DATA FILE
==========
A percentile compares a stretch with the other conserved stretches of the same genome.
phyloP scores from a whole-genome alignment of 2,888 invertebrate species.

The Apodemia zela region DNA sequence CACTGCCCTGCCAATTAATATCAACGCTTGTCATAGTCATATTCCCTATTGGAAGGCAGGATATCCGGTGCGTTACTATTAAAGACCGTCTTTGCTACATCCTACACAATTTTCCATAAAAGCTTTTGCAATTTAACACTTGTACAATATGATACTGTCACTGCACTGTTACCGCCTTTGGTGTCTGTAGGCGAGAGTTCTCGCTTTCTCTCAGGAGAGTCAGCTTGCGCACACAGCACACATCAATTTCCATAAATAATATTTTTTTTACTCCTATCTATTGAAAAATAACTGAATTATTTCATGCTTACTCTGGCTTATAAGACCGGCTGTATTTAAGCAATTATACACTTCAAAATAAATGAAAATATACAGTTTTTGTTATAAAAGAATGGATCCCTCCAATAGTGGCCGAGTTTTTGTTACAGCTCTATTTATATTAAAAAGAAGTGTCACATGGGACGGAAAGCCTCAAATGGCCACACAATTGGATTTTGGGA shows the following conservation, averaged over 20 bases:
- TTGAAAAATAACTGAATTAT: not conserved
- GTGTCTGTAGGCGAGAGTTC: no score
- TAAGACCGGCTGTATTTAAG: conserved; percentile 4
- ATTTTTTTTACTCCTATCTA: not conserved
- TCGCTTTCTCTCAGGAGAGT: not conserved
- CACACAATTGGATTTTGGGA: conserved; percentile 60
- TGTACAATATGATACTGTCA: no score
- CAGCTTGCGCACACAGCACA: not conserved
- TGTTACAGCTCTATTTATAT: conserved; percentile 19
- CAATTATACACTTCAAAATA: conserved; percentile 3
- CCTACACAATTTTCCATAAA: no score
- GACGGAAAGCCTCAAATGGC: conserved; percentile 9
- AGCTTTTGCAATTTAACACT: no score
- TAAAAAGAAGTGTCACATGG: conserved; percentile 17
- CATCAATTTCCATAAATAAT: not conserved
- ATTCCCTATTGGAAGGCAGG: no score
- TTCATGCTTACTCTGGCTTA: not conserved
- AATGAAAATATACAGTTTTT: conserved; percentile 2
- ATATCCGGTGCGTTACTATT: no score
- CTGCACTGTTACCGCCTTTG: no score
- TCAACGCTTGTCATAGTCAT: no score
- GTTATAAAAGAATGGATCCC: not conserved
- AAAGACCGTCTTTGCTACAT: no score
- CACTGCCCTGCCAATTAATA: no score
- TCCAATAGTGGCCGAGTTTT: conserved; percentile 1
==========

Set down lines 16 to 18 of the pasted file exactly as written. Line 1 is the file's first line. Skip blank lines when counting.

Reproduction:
- AGCTTTTGCAATTTAACACT: no score
- TAAAAAGAAGTGTCACATGG: conserved; percentile 17
- CATCAATTTCCATAAATAAT: not conserved